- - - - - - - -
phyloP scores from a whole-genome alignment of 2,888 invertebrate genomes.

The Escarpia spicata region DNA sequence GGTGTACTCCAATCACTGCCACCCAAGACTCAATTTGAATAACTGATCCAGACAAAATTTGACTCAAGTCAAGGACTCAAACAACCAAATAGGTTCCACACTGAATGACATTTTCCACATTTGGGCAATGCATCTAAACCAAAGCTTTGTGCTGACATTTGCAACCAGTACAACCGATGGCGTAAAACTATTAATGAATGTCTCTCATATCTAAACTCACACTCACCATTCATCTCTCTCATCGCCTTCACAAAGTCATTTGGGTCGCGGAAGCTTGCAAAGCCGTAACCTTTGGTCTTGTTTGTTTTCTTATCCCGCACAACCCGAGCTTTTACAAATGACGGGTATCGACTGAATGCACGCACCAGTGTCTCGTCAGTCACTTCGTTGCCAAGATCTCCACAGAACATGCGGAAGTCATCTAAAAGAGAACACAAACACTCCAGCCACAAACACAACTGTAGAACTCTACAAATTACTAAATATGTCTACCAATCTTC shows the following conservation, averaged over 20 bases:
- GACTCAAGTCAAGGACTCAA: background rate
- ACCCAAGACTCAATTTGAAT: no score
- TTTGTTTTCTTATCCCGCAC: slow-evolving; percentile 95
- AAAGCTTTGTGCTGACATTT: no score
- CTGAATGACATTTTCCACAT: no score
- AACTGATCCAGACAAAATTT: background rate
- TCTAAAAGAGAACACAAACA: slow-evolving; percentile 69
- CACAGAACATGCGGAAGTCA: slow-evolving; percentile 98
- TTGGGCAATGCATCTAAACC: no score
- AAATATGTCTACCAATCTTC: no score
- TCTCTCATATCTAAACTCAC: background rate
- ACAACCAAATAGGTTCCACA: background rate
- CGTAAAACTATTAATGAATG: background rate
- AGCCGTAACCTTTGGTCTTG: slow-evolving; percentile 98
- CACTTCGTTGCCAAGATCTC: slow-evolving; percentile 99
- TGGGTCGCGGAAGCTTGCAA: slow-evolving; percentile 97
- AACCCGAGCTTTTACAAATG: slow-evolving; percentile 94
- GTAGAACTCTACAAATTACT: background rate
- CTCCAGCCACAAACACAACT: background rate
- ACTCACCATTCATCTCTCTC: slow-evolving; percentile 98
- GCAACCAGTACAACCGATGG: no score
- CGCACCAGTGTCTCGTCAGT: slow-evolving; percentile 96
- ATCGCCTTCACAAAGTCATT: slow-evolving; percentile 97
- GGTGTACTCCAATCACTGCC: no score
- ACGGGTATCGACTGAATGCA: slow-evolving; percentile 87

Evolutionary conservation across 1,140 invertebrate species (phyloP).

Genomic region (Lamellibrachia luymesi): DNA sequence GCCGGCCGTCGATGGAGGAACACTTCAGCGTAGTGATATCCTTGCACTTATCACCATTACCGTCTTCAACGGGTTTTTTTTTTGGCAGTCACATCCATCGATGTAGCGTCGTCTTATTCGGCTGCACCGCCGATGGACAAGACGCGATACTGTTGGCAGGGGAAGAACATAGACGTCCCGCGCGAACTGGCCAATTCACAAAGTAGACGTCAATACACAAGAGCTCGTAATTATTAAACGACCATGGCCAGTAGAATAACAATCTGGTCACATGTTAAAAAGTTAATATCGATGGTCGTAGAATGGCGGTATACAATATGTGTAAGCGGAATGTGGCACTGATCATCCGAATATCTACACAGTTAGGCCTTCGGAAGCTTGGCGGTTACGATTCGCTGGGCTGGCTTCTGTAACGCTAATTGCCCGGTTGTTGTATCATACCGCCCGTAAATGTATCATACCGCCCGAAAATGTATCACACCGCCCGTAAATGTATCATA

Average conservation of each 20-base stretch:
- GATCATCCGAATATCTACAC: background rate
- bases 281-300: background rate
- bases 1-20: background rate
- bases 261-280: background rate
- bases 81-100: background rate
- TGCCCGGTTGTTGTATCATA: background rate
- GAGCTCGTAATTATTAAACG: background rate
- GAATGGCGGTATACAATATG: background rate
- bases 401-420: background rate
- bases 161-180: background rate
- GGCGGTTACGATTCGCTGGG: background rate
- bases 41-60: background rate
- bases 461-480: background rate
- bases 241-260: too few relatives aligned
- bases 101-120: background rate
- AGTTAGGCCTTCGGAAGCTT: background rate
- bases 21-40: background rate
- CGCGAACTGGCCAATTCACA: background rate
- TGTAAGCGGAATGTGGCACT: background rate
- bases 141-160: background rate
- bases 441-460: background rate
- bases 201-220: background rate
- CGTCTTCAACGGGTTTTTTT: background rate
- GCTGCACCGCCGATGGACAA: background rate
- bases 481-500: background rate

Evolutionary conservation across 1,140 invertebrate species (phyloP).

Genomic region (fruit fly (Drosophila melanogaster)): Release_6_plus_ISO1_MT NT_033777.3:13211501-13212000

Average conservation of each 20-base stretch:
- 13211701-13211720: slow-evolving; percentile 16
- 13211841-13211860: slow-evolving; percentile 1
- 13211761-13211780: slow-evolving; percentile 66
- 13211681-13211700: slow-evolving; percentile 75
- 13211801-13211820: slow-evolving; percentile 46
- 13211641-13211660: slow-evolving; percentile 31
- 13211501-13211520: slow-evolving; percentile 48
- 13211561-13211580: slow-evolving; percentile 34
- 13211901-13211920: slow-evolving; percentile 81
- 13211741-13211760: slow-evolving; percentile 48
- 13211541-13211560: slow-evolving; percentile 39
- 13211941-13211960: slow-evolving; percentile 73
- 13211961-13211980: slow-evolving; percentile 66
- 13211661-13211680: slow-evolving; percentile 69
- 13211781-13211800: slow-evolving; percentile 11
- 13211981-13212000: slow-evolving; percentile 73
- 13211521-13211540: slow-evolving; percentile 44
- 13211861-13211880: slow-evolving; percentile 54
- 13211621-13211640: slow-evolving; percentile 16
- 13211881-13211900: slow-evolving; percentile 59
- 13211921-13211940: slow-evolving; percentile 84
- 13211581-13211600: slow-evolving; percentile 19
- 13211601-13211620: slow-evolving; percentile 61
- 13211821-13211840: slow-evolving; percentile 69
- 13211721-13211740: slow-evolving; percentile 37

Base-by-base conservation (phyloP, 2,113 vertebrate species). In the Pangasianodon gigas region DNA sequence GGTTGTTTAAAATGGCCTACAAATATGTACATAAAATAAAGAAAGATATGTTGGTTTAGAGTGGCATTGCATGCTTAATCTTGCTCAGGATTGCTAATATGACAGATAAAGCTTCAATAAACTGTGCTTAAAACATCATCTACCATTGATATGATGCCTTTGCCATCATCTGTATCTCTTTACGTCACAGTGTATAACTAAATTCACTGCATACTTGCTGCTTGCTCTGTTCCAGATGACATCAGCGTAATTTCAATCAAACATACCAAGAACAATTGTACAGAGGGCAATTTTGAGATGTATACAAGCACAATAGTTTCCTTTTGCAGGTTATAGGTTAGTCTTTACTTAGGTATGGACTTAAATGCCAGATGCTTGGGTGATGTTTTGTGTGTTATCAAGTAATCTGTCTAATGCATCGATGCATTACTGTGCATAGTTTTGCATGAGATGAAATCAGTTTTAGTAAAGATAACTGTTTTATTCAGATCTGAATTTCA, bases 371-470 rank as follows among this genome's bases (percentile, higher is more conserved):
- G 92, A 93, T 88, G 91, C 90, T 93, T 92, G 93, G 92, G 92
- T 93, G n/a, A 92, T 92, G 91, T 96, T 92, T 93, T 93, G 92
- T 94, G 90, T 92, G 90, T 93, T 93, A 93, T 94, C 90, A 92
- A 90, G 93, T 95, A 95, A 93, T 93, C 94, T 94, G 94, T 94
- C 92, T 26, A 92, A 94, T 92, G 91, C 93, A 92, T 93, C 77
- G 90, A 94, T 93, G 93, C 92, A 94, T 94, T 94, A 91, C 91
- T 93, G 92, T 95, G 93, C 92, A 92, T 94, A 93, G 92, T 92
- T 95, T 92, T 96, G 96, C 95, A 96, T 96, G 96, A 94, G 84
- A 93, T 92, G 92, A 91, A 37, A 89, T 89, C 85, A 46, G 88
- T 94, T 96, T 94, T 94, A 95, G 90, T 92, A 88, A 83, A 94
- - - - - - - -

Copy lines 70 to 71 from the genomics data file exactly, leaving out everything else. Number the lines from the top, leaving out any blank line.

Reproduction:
- 13211941-13211960: slow-evolving; percentile 73
- 13211961-13211980: slow-evolving; percentile 66